What is Depression?
Clinical depression goes by many names, such as "the blues," biological depression, and major depression. But it all refers to the same thing: feeling sad and depressed for weeks or months on end -- not just a passing blue mood of a day or two. This feeling is most often accompanied by a sense of hopelessness, a lack of energy (or feeling "weighed down"), and taking little or no pleasure in things that once gave you joy in the past.
Depression symptoms take many forms, and no two people's experiences are exactly alike. A person who's depressed may not seem sad to others. They may instead complain about how they just "can't get moving," or are feeling completely unmotivated to do just about anything. Even simple things -- like getting dressed in the morning or eating at mealtime -- become large obstacles in daily life. People around them, such as their friends and family, notice the change too. Often they want to help, but just don't know how. According to the National Institute of Mental Health, depression can often start off as higher levels of anxiety in children. But today, the causes of depression still remain largely unknown.
Clinical depression is different from normal sadness -- like when you lose a loved one -- as it envelops a person in their day-to-day living. It doesn't stop after just a day or two -- it will continue on for weeks on end, interfering with the person's work or school, their relationships with others, and their ability to enjoy life and just have fun. Some people feel like a huge hole of emptiness inside when experiencing the hopelessness associated with this condition.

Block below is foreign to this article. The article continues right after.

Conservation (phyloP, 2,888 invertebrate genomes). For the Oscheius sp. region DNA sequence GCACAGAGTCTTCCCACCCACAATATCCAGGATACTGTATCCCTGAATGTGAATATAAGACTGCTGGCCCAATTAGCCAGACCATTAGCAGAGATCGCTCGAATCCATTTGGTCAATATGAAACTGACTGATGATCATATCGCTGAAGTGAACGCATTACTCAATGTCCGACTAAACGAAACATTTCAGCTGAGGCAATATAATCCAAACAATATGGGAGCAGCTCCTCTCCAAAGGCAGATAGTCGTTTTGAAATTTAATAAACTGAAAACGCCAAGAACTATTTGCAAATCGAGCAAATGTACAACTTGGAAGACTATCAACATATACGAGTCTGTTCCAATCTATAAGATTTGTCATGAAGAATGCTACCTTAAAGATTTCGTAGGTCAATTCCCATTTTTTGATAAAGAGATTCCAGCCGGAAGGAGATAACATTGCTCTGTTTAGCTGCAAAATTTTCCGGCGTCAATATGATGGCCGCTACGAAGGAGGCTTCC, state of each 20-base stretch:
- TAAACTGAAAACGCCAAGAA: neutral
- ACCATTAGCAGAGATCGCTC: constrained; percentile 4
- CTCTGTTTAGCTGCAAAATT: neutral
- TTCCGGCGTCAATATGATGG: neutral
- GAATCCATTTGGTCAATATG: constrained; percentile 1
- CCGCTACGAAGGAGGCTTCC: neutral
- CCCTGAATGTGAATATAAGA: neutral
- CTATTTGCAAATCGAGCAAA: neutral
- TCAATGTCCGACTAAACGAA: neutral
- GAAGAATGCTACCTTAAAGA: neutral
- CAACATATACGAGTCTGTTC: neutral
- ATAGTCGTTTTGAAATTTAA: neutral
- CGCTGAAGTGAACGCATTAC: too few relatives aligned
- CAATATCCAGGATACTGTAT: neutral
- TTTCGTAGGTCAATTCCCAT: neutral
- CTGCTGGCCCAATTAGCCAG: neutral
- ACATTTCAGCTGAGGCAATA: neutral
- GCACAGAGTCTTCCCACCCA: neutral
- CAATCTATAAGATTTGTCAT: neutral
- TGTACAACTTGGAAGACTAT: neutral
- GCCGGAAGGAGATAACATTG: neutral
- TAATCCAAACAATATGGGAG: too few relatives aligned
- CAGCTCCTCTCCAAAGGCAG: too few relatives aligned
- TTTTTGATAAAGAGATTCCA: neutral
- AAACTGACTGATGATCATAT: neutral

What's Depression Feel Like?
"[If there was] certainty that an acute episode [of depression] will last only a week, a month, even a year, it would change everything. It would still be a ghastly ordeal, but the worst thing about it -- the incessant yearning for death, the compulsion toward suicide -- would drop away. But no, a limited depression, a depression with hope, is a contradiction. The experience of convulsive pain, along with the conviction that it will never end except in death -- that is the definition of a severe depression."~ George Scialabba
Can Depression Be Treated?
The short answer is yes! Clinical depression is readily treated nowadays with modern antidepressant medications and short-term, goal-oriented psychotherapy. For most people, a combination of the two works best and is usually what is recommended. In more serious or treatment-resistant cases, additional treatment options may be tried (like ECT or rTMS). No matter how hopeless things may feel today, people can get better with treatment -- and most do.
Our library of resources below can help you better explore this condition, to help you learn the symptoms of it, common treatments, what to expect when you see a doctor or therapist, and how long it will be before you start to feel relief from your symptoms.
Depression in the News
- Mindfulness Cognitive Therapy Shown to Lower Risk of Depression Relapse
- Genetics May Show Who Benefits from Exercise for Depression
- Guidelines Help Clinicians Evaluate Mobile Apps
- Mice Study Suggests Link between Gut Bacteria and Risk of PTSD, Mood Disorders
- Compulsive Video Gaming Seen As Tied To Psychiatric Disorders
- More Depression News...
Last reviewed: By John M. Grohol, Psy.D. on 23 Apr 2016
Published on PsychCentral.com. All rights reserved.